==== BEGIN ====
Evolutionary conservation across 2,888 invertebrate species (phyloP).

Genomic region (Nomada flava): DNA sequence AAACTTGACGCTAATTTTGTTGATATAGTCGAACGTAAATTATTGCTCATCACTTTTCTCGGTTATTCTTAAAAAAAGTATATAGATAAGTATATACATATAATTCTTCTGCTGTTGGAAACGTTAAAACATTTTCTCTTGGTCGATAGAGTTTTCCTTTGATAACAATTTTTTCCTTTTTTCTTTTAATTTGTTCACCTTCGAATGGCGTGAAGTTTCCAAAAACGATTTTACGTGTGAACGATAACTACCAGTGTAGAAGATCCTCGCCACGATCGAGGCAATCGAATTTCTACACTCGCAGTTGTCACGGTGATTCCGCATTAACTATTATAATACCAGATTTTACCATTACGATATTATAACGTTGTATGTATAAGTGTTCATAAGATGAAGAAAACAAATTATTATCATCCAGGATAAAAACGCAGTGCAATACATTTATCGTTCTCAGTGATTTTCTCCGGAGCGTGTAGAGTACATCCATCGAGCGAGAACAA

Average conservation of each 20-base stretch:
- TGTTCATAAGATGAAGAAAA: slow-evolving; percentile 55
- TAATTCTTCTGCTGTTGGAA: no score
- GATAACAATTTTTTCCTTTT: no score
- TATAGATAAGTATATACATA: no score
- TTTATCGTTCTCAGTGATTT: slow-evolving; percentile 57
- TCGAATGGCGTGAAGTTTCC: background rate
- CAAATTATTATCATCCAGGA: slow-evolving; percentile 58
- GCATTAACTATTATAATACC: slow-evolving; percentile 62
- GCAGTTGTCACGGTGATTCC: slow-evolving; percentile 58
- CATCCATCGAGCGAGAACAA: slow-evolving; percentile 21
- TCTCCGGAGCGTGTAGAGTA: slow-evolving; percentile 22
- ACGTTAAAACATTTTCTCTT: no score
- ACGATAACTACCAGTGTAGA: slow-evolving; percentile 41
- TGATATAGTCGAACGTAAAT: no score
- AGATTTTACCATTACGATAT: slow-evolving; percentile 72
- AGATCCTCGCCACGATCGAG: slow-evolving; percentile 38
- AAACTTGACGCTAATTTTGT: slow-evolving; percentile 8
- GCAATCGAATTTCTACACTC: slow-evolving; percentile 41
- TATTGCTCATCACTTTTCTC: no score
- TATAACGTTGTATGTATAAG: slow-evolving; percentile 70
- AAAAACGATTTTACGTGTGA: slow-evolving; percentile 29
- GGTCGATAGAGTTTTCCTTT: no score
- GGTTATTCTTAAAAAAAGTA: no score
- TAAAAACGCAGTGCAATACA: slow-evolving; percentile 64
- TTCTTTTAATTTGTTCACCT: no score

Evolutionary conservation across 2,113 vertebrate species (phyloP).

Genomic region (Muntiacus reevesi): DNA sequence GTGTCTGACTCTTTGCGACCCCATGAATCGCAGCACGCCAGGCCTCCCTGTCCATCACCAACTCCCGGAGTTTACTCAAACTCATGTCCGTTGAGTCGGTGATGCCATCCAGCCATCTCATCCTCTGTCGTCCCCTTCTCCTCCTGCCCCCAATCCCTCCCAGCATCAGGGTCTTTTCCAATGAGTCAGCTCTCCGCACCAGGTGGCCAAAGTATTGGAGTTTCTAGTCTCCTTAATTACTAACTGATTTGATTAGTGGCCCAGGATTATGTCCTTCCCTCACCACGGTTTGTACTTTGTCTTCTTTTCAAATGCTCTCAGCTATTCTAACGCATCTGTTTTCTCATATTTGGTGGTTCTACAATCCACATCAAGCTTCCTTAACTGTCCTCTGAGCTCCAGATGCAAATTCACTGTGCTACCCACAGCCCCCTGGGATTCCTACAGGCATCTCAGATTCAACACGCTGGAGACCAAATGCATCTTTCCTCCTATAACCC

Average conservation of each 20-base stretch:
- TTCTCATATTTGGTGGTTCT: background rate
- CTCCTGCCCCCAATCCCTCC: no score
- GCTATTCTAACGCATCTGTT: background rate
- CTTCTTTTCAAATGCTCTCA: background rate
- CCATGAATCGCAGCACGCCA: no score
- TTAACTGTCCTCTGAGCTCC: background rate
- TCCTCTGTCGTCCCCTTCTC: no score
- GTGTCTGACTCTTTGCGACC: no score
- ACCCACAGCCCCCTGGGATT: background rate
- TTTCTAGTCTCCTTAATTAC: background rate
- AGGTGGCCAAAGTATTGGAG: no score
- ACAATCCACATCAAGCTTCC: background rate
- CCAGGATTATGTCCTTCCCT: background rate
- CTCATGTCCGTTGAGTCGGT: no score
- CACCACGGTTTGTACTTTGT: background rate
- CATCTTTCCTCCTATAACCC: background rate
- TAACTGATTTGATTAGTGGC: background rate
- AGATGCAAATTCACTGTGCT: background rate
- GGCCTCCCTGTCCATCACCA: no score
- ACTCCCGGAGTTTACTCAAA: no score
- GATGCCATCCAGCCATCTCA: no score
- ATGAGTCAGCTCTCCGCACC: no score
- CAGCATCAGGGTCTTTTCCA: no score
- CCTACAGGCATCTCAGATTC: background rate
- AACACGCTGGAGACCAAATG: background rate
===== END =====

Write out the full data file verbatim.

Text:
Evolutionary conservation across 2,888 invertebrate species (phyloP).

Genomic region (Nomada flava): DNA sequence AAACTTGACGCTAATTTTGTTGATATAGTCGAACGTAAATTATTGCTCATCACTTTTCTCGGTTATTCTTAAAAAAAGTATATAGATAAGTATATACATATAATTCTTCTGCTGTTGGAAACGTTAAAACATTTTCTCTTGGTCGATAGAGTTTTCCTTTGATAACAATTTTTTCCTTTTTTCTTTTAATTTGTTCACCTTCGAATGGCGTGAAGTTTCCAAAAACGATTTTACGTGTGAACGATAACTACCAGTGTAGAAGATCCTCGCCACGATCGAGGCAATCGAATTTCTACACTCGCAGTTGTCACGGTGATTCCGCATTAACTATTATAATACCAGATTTTACCATTACGATATTATAACGTTGTATGTATAAGTGTTCATAAGATGAAGAAAACAAATTATTATCATCCAGGATAAAAACGCAGTGCAATACATTTATCGTTCTCAGTGATTTTCTCCGGAGCGTGTAGAGTACATCCATCGAGCGAGAACAA

Average conservation of each 20-base stretch:
- TGTTCATAAGATGAAGAAAA: slow-evolving; percentile 55
- TAATTCTTCTGCTGTTGGAA: no score
- GATAACAATTTTTTCCTTTT: no score
- TATAGATAAGTATATACATA: no score
- TTTATCGTTCTCAGTGATTT: slow-evolving; percentile 57
- TCGAATGGCGTGAAGTTTCC: background rate
- CAAATTATTATCATCCAGGA: slow-evolving; percentile 58
- GCATTAACTATTATAATACC: slow-evolving; percentile 62
- GCAGTTGTCACGGTGATTCC: slow-evolving; percentile 58
- CATCCATCGAGCGAGAACAA: slow-evolving; percentile 21
- TCTCCGGAGCGTGTAGAGTA: slow-evolving; percentile 22
- ACGTTAAAACATTTTCTCTT: no score
- ACGATAACTACCAGTGTAGA: slow-evolving; percentile 41
- TGATATAGTCGAACGTAAAT: no score
- AGATTTTACCATTACGATAT: slow-evolving; percentile 72
- AGATCCTCGCCACGATCGAG: slow-evolving; percentile 38
- AAACTTGACGCTAATTTTGT: slow-evolving; percentile 8
- GCAATCGAATTTCTACACTC: slow-evolving; percentile 41
- TATTGCTCATCACTTTTCTC: no score
- TATAACGTTGTATGTATAAG: slow-evolving; percentile 70
- AAAAACGATTTTACGTGTGA: slow-evolving; percentile 29
- GGTCGATAGAGTTTTCCTTT: no score
- GGTTATTCTTAAAAAAAGTA: no score
- TAAAAACGCAGTGCAATACA: slow-evolving; percentile 64
- TTCTTTTAATTTGTTCACCT: no score

Evolutionary conservation across 2,113 vertebrate species (phyloP).

Genomic region (Muntiacus reevesi): DNA sequence GTGTCTGACTCTTTGCGACCCCATGAATCGCAGCACGCCAGGCCTCCCTGTCCATCACCAACTCCCGGAGTTTACTCAAACTCATGTCCGTTGAGTCGGTGATGCCATCCAGCCATCTCATCCTCTGTCGTCCCCTTCTCCTCCTGCCCCCAATCCCTCCCAGCATCAGGGTCTTTTCCAATGAGTCAGCTCTCCGCACCAGGTGGCCAAAGTATTGGAGTTTCTAGTCTCCTTAATTACTAACTGATTTGATTAGTGGCCCAGGATTATGTCCTTCCCTCACCACGGTTTGTACTTTGTCTTCTTTTCAAATGCTCTCAGCTATTCTAACGCATCTGTTTTCTCATATTTGGTGGTTCTACAATCCACATCAAGCTTCCTTAACTGTCCTCTGAGCTCCAGATGCAAATTCACTGTGCTACCCACAGCCCCCTGGGATTCCTACAGGCATCTCAGATTCAACACGCTGGAGACCAAATGCATCTTTCCTCCTATAACCC

Average conservation of each 20-base stretch:
- TTCTCATATTTGGTGGTTCT: background rate
- CTCCTGCCCCCAATCCCTCC: no score
- GCTATTCTAACGCATCTGTT: background rate
- CTTCTTTTCAAATGCTCTCA: background rate
- CCATGAATCGCAGCACGCCA: no score
- TTAACTGTCCTCTGAGCTCC: background rate
- TCCTCTGTCGTCCCCTTCTC: no score
- GTGTCTGACTCTTTGCGACC: no score
- ACCCACAGCCCCCTGGGATT: background rate
- TTTCTAGTCTCCTTAATTAC: background rate
- AGGTGGCCAAAGTATTGGAG: no score
- ACAATCCACATCAAGCTTCC: background rate
- CCAGGATTATGTCCTTCCCT: background rate
- CTCATGTCCGTTGAGTCGGT: no score
- CACCACGGTTTGTACTTTGT: background rate
- CATCTTTCCTCCTATAACCC: background rate
- TAACTGATTTGATTAGTGGC: background rate
- AGATGCAAATTCACTGTGCT: background rate
- GGCCTCCCTGTCCATCACCA: no score
- ACTCCCGGAGTTTACTCAAA: no score
- GATGCCATCCAGCCATCTCA: no score
- ATGAGTCAGCTCTCCGCACC: no score
- CAGCATCAGGGTCTTTTCCA: no score
- CCTACAGGCATCTCAGATTC: background rate
- AACACGCTGGAGACCAAATG: background rate